Conservative MP Robert Halfon told MailOnline today: 'The chaos at the pumps in recent days has resulted in huge hikes in petrol prices. Motorists are now seeing extremely high prices when they fill up at a time of great financial uncertainty.

'It's the hardworking motorists and their families, like those in my own constituency of Harlow, that depend on their vehicles to earn a living, who are being hit the hardest.'

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'Fifty per cent of those we spoke to said their sites were dry and some actually said 90 per cent of their sites were dry, so it is on a company-by-company basis and almost on a brand-by-brand basis because some oil companies are still relatively okay in terms of deliveries.'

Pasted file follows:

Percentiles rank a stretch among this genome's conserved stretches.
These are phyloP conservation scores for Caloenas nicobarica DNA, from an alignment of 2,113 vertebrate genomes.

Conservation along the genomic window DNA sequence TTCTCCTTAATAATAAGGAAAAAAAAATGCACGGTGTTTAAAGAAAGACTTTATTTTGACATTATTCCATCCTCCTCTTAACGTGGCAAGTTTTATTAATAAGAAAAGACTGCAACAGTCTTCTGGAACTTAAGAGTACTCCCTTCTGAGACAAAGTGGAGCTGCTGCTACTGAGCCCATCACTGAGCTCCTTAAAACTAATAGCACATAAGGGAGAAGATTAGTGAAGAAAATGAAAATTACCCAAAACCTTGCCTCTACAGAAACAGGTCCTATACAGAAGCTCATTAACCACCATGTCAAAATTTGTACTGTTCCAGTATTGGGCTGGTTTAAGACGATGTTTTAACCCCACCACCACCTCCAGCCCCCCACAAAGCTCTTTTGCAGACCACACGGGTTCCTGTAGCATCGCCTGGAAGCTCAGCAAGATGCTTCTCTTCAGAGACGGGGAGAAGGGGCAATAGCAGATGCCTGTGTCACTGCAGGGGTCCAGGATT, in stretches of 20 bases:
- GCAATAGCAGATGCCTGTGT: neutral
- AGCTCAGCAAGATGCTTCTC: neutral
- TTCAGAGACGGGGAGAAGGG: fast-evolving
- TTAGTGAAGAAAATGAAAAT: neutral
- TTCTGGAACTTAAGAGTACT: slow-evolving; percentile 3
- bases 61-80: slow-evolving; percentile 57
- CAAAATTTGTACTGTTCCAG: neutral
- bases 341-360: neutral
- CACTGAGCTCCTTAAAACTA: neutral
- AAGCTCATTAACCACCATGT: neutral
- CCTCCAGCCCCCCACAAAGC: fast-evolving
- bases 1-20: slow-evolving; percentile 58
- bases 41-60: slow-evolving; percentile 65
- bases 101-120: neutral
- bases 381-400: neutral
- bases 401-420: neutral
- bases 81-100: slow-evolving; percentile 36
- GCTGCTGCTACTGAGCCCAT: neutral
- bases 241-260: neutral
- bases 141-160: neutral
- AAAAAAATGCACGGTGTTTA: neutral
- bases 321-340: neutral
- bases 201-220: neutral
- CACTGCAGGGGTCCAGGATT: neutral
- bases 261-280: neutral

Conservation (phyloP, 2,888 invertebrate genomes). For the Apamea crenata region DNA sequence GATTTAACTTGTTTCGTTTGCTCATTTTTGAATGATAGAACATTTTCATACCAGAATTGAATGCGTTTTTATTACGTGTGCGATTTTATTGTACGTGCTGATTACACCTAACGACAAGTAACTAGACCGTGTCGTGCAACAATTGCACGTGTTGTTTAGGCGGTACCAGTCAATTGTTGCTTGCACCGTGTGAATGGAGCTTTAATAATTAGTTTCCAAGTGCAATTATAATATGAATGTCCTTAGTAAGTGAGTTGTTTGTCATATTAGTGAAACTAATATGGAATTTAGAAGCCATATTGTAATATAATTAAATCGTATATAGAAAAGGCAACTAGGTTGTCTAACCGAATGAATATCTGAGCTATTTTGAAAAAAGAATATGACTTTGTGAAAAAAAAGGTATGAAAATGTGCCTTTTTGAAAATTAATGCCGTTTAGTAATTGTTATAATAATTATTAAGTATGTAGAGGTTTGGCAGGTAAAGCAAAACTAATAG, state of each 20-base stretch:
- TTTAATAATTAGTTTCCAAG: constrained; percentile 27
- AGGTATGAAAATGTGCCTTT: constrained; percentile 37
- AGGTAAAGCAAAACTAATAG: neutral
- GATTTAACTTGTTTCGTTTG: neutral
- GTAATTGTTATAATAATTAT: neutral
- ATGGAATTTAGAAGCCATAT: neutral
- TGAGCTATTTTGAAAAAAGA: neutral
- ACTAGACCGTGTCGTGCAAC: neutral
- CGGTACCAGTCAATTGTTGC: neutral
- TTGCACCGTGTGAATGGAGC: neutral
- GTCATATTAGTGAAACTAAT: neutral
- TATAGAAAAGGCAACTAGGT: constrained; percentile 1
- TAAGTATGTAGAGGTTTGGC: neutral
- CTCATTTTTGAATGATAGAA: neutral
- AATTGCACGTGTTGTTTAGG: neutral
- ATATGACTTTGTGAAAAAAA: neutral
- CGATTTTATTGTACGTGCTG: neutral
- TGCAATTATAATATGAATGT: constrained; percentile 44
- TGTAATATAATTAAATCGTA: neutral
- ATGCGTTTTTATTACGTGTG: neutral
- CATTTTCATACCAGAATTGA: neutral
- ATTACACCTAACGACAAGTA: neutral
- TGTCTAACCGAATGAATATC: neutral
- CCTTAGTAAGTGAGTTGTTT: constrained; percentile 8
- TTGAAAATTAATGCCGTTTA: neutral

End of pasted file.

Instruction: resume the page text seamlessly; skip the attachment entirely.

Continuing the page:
When asked about possible Government plans to grant temporary visas to get more HGV drivers, Mr Balmer said: 'We are a fuel retailing trade association, not a logistics company, but I would have thought anything like that is going to help, but from what I hear maybe that's not enough, so I know the Government are looking at other measures such as drafting in military drivers.

'What we're hoping is a lot of people have filled up over the weekend, a lot of people only fill up once a month, that might give us some respite to start to replenish stocks over the next few days.'

A suspension to competition law to assist with fuel supplies would be 'very welcome', Brian Madderson of the Petrol Retailers Association has said.